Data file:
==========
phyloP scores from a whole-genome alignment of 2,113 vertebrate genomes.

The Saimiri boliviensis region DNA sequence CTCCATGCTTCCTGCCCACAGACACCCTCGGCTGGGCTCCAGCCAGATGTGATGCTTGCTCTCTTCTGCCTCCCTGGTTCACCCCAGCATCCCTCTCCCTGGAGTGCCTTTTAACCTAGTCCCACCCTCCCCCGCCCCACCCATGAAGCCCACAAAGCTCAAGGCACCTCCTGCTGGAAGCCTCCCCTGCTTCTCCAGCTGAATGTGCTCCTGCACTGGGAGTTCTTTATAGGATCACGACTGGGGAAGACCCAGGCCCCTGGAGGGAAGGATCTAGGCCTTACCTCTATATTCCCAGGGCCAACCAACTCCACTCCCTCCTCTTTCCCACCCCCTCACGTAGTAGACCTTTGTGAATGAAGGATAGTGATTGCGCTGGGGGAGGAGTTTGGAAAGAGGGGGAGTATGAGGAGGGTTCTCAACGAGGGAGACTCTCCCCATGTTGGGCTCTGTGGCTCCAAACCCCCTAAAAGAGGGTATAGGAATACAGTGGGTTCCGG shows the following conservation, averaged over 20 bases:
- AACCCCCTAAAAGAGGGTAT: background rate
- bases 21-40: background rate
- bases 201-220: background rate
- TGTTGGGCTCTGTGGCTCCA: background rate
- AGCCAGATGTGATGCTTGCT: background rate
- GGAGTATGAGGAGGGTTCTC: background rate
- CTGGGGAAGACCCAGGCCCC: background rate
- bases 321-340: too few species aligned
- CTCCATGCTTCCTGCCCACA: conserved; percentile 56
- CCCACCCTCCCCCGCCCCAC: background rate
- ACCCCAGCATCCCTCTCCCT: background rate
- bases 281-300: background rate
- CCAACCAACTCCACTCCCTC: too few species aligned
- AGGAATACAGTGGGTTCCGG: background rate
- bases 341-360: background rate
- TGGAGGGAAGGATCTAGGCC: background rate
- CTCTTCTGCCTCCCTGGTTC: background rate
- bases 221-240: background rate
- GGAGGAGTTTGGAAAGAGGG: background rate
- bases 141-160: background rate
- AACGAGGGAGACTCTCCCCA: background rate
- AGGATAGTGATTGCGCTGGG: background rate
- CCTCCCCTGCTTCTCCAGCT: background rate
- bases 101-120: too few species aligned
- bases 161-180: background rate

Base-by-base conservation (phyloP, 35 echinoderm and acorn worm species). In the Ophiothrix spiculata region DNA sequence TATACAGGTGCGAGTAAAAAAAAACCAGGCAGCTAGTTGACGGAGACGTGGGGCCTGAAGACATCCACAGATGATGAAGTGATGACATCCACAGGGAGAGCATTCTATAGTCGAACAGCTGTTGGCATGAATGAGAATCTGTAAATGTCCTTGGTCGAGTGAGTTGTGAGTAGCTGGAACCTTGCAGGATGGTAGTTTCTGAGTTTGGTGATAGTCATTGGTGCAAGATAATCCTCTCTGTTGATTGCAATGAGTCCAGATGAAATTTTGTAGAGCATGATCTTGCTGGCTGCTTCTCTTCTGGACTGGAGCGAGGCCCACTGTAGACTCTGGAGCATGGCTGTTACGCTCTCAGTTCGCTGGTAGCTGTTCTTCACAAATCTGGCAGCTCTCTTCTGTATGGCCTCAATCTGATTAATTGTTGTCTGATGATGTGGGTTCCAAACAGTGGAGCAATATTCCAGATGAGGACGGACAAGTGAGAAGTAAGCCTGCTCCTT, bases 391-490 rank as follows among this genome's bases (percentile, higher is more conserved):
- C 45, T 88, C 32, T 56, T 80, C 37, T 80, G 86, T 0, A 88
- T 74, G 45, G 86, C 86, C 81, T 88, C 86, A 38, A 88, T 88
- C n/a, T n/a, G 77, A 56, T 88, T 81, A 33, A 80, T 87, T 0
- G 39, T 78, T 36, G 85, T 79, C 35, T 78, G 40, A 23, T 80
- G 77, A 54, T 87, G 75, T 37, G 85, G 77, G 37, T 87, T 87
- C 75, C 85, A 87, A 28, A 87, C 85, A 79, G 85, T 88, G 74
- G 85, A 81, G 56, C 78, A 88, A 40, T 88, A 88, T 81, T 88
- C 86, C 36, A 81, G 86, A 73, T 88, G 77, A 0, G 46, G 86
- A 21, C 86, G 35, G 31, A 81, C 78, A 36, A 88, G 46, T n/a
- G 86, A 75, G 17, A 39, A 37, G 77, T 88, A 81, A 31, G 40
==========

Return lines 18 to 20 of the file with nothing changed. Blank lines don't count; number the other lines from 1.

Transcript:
- TGGAGGGAAGGATCTAGGCC: background rate
- CTCTTCTGCCTCCCTGGTTC: background rate
- bases 221-240: background rate